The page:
As you guys know, I recently got back from a wonderful beach vacation. I spent hours alternating between floating in the ocean and snoozing under a cabana. As usual, I like to work on my tan, and most times I get it just right, but not this time.
Oh, you didn’t know that Black people can get sunburned too? Well, we do, just as bad as our fairer counterparts. As it turns out, I had to learn to take care of sunburned skin pretty early on. As it is, I’m an avid user of SPF, I really don’t play about my sunscreen. And of course, I had on what I believed was enough SPF to keep me safe while I frolicked in the sun. This time, however, the sun got the best of me and I got a little burned. Getting sunburn is not ideal, and while we take great measures to protect ourselves, things happen. In this post, I’m going to give you some steps to help you treat and prevent sunburned skin.
How to Prevent Sunburn
Obviously, no one wants to get sunburned, but it does happen. The best way to prevent this is to wearing a sunscreen that is SPF 30 or higher daily. If you’re hanging by the pool or at the beach, don’t just apply sunscreen to your face. For best protection, apply the sunscreen to all of your exposed areas. Also, I like to wear a sun hat or scarf over my head while I’m in the sun. This helps keeps the sun directly off my face and protects my head as well.
My Current Favorite Sunscreens
What To Do If you Get Sunburned
First things first, learn how to recognize the signs of sunburn. The most obvious is the skin changing colors, going from brown to a deep red lets me know I’ve been burned. Also, skin being warm to the touch after you are out of the sun is another way to tell that you’ve been sunburned. Here’s how to take immediate action to treat this:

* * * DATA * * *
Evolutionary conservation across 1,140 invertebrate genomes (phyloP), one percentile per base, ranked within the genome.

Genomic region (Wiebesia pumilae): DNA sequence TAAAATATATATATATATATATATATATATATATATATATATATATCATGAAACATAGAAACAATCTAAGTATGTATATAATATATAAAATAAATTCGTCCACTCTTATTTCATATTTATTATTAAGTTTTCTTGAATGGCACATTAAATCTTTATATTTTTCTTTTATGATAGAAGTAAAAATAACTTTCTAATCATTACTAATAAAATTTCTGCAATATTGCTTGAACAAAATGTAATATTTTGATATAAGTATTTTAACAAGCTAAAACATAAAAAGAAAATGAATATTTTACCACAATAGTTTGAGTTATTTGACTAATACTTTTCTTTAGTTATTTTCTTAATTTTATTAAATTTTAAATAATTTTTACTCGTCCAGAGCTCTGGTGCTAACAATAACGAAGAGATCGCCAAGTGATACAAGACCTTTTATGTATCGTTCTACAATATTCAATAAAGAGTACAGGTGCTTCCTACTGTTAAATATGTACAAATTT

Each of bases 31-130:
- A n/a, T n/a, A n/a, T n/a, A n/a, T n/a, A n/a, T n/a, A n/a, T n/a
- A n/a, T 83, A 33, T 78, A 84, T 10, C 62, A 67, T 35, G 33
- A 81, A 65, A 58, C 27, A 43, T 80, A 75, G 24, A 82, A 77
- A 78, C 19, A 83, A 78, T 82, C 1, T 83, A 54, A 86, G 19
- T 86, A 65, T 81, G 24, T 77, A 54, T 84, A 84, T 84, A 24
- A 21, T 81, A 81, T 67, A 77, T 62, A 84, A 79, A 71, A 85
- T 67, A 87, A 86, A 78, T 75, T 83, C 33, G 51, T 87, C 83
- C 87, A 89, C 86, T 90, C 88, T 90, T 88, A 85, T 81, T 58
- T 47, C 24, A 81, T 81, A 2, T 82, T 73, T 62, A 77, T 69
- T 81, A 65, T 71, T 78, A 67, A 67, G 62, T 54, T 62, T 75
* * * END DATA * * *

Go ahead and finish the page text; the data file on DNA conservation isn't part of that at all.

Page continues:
- Get out of the sun and into the shade as soon as you can.
- Drink lots of water to cool yourself off internally
- Take a cool shower and calm the skin with cooling towels. Do rub ice on the skin, use a cold compress instead.
- Once you’ve cooled down, rub a light, healing lotion on the skin, something that has added nutrients to heal the skin quickly
- If your sunburn is painful (mine was not), wear light clothing that will not rub or irritate the skin further.
In my case, my sunburn was not severe to where it was painful or crazy red.
Like I said, I tend to tan very easily and knowing this, I knew to come in out of the sun and under the cabana sooner rather than later. Also, I stress the importance of wearing sunscreen daily because there’s still a chance of sunburn even when it’s cloudy.
As always, seek the help of a professional if your sunburn is severe. If you develop a fever, blisters or extreme pain, seek medical attention immediately. Check out this link from the American Academy of Dermatology about treating sunburn:
I hope these tips were helpful for you. We want to enjoy the summer while being proactive and protecting our skin as much as possible. Leave a comment below on how you take care of your sunburn or what you do to prevent sunburn in the first place.